If you have a drinking problem, you might have heard of Alcoholics Anonymous (AA) from your friends and family. They might have recommended it to you to help you overcome the addiction. You may have even heard them say it’s really effective.
Alcoholics Anonymous is one of the so-called 12-step programs for addiction treatment. They are known for the 12 steps they let their members go through in their meetings:
- Admitting you are powerless over alcohol and that your life has become unmanageable.
- Believe that a higher power greater than yourself could restore your sanity.
- Make a decision to turn your will and your life over to the care of God as you understand Him.
- Make a moral inventory of yourself.
- Admit to God, to yourself, and to others the exact nature of your wrongs.
- Be entirely ready to have God remove all these defects of character.
- Humbly ask Him to remove your shortcomings.
- Make a list of everyone you have harmed, and be willing to make amends to all of them.
- Make direct amends to such people where possible, except when doing so would cause injury to them or to others.
- Continue to take personal inventory and immediately admit when we make a mistake.
- Through prayer and meditation, seek to improve your conscious contact with God as we understand Him, praying only for knowledge of His will for you and the power to carry that out.
- Having had a spiritual awakening as the result of these steps, try to carry this message to other alcoholics and to practice these principles in all aspects of your life.
AA meetings are very popular amongst recovering alcohol addicts in the United States as well as the rest of the world. Many people do attest to its effectiveness, but you could be wondering if it’s right for you.
Before you decide to enroll yourself in an AA group, have a look at its pros and cons first.
Pros of Alcoholics Anonymous
Your identity is kept a secret
When joining a support group like AA, you may be ashamed to reveal yourself to total strangers. That’s where the “anonymous” part of AA comes in. To help you overcome that initial shame, your identity will remain hidden, and only people from the group will know about the things you share with them.
In short, everything in an AA meeting stays in the meeting.
You gain insights from other people’s experiences
AA is a group focused on interaction with other members. Meetings always involve sharing your struggles with the group, and each member does the same. AA groups foster a culture of openness, which helps you break down your walls and become more open about your own struggles too.
AA meetings are also designed to be environments of low pressure and no judgment. Because of that, it’s a lot easier to be open, especially when every member is supporting you.
AA meetings are highly structured
The orderly nature of each AA meeting ensures that all members of the group achieve the same objectives. Everyone will have a chance to share their thoughts, and everyone can learn from each other in every meeting.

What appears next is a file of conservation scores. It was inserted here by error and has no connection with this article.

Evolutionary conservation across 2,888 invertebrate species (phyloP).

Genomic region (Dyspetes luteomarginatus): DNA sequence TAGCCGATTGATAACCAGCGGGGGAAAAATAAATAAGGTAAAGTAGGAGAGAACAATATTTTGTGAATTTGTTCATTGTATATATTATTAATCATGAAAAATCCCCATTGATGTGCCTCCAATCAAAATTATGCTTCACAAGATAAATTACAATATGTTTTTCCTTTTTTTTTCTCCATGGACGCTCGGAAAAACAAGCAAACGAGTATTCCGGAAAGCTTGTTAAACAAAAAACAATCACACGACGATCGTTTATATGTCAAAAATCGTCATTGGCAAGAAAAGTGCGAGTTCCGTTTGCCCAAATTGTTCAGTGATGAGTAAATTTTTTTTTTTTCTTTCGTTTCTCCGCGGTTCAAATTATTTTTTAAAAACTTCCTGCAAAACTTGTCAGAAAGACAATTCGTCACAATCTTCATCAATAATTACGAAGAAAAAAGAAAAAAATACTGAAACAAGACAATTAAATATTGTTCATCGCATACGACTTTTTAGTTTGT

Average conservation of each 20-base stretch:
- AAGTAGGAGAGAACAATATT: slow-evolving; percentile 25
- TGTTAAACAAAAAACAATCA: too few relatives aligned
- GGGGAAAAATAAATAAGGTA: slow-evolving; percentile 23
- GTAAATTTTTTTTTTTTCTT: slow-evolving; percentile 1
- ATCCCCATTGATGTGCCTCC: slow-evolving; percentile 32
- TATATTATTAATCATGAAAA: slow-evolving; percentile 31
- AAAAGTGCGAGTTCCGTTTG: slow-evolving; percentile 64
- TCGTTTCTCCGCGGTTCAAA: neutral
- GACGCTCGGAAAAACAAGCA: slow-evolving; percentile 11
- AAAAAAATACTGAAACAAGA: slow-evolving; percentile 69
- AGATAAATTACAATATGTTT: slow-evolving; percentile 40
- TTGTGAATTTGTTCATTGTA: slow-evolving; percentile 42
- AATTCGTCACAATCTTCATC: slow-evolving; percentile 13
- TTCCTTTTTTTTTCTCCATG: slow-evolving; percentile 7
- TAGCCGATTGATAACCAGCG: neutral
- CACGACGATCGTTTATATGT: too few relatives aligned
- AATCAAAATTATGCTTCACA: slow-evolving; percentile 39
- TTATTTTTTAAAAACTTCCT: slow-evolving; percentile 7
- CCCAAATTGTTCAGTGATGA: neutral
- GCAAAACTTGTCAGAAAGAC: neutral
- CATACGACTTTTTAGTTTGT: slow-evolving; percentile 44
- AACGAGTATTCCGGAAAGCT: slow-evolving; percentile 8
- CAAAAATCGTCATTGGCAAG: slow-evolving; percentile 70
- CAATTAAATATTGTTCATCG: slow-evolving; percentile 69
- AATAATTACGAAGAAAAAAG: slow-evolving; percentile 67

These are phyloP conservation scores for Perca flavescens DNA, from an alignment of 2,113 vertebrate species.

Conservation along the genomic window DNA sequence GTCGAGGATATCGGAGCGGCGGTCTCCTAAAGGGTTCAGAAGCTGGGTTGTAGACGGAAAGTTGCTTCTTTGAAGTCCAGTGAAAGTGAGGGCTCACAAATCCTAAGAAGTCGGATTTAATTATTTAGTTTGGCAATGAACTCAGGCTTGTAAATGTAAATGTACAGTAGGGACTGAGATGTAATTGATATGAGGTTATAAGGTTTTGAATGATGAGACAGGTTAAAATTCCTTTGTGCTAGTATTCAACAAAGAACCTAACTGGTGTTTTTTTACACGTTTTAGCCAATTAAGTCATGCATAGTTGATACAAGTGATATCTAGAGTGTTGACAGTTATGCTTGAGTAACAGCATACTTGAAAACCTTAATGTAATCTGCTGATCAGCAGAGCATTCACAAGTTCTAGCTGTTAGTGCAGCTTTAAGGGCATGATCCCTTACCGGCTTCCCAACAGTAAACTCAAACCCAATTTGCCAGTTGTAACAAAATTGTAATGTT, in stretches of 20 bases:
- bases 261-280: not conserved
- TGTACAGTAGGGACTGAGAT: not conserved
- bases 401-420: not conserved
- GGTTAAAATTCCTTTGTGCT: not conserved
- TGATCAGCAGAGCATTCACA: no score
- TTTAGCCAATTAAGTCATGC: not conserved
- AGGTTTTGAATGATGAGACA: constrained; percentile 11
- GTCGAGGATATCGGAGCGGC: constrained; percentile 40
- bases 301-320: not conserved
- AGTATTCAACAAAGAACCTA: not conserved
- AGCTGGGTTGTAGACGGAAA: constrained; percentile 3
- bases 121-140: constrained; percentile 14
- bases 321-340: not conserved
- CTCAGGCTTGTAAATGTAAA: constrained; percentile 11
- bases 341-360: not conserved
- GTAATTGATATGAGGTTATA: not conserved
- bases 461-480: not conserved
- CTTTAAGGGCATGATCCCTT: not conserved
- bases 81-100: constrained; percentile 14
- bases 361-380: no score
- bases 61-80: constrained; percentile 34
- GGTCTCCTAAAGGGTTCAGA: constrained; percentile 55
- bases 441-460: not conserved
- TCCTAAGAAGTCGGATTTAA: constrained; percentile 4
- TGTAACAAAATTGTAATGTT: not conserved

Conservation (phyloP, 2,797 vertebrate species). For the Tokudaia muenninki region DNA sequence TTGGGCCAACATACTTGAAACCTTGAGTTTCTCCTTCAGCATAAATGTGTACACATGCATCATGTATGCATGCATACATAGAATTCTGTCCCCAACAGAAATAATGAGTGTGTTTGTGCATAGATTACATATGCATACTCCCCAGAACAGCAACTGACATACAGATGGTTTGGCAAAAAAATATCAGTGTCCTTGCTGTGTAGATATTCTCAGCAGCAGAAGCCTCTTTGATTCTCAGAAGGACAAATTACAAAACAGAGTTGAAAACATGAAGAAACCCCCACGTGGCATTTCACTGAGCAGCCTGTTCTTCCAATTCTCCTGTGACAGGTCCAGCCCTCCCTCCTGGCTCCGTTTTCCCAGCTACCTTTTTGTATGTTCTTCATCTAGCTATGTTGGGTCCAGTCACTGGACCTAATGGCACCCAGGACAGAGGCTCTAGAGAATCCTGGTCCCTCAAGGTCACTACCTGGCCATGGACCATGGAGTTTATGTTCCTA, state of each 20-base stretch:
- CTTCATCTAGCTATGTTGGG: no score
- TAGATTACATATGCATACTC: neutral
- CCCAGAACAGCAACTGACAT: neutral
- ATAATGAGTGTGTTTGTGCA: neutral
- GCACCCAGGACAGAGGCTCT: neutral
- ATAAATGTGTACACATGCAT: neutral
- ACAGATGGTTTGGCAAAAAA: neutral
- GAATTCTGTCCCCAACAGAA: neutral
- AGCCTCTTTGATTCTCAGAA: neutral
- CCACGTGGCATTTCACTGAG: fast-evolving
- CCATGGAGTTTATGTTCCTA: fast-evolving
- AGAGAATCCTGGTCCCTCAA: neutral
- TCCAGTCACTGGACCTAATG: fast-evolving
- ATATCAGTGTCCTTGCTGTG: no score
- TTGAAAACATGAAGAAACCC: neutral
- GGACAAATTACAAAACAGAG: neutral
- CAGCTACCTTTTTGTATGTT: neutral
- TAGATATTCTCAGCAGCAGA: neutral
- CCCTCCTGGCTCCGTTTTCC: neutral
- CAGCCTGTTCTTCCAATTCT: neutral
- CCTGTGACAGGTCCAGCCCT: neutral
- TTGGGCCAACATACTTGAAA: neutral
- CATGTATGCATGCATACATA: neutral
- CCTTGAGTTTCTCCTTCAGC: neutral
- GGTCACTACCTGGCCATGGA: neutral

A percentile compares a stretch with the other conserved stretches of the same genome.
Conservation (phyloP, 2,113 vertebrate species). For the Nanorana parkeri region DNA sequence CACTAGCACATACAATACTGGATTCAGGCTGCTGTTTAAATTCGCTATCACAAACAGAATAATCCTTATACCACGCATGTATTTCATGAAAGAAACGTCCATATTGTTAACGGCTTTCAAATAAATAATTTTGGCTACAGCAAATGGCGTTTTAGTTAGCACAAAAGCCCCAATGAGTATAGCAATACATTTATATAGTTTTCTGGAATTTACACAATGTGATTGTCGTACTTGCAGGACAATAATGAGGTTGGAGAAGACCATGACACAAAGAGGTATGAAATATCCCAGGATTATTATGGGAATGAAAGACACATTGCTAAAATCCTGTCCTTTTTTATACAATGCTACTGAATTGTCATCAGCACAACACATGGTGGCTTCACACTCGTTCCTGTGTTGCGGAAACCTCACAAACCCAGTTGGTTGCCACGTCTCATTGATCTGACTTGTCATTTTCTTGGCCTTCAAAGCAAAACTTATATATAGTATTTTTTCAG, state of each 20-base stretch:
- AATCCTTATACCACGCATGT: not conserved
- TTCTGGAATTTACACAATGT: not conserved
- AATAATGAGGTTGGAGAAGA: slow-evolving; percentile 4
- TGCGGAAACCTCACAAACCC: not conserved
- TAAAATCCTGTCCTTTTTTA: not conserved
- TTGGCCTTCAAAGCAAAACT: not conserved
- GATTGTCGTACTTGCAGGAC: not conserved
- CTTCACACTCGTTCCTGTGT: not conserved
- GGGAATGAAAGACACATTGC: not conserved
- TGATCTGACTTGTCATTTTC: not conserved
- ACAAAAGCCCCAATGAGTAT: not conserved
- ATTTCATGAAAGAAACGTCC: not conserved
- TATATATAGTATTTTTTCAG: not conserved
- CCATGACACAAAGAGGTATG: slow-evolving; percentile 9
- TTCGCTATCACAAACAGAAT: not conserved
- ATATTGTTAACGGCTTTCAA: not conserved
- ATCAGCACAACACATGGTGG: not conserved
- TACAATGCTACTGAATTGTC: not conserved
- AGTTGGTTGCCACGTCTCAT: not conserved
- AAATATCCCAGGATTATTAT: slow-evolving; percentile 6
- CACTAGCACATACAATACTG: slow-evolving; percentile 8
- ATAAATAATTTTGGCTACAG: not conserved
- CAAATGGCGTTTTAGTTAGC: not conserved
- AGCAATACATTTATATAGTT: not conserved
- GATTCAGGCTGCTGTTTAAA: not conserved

AA is free to join
If you don’t have the money to go to private rehab centers, AA is a great alternative. It will cost you nothing to enroll in the program.
AA is effective in preventing relapse
There is evidence from studies done by the National Institute on Alcohol Abuse and Alcoholism (NIAAA) showing that many alcoholics who went through AA meetings stay sober in the long run. Everyone in the group is motivated to stop drinking, and so they can positively push each other towards that goal. You can even call on other members if you struggle with threats of relapse. They’ll give you that dose of encouragement that you need.
Cons of Alcoholics Anonymous
Despite the effectiveness and low cost of AA groups, they are not perfect. Here are some cons you should be aware of.
AA does not address the biological aspects of addiction
AA groups do not employ medical professionals who can assist with detox programs and medications. For some people struggling with alcoholism, they may need medications to fully recover. AA cannot provide that service.
AA depends a lot on social interaction
If you’re much of an introvert, or just don’t prefer to interact with a large group of people, AA meetings may make you uncomfortable. More so if you have to share details about your life that you don’t want anyone else to know.
AA requires a lot of your time
When you’re in an AA group, you need to attend at least 90 meetings over the course of 90 days. That means daily meetings of 1 to 2 hours each plus the time it takes you to get to the meeting venue. That much commitment of time might be too overwhelming for you.
Some AA members turn on those who relapse
Despite the effectiveness of AA in letting its members stay sober, relapse is still possible. And there have been some reports from members who relapsed that they were judged and told off instead of supported. That only makes the relapse worse.
You might not be comfortable with confessing your habits in a big group
AA meetings emphasize that you declare yourself as an “addict.” This may be disempowering to you, more so if you have to declare it in a room full of strangers. It may feel more like public humiliation than recovery.
Some members may not be fully committed to recovery
Your group may have some members who are just evading jail time, like those who have been charged with drunk driving. They are allowed to attend AA meetings in place of a prison sentence, so their intentions may not be as pure. With that, they may turn out to be bad influences on the entire group.
Now that you know of AA’s pros and cons, it’s time to make an informed decision. If you decide not to enroll in AA, you have lots of other options. Recovery is still within reach.
Talk to an addiction recovery professional today and discover alternatives that are right for you.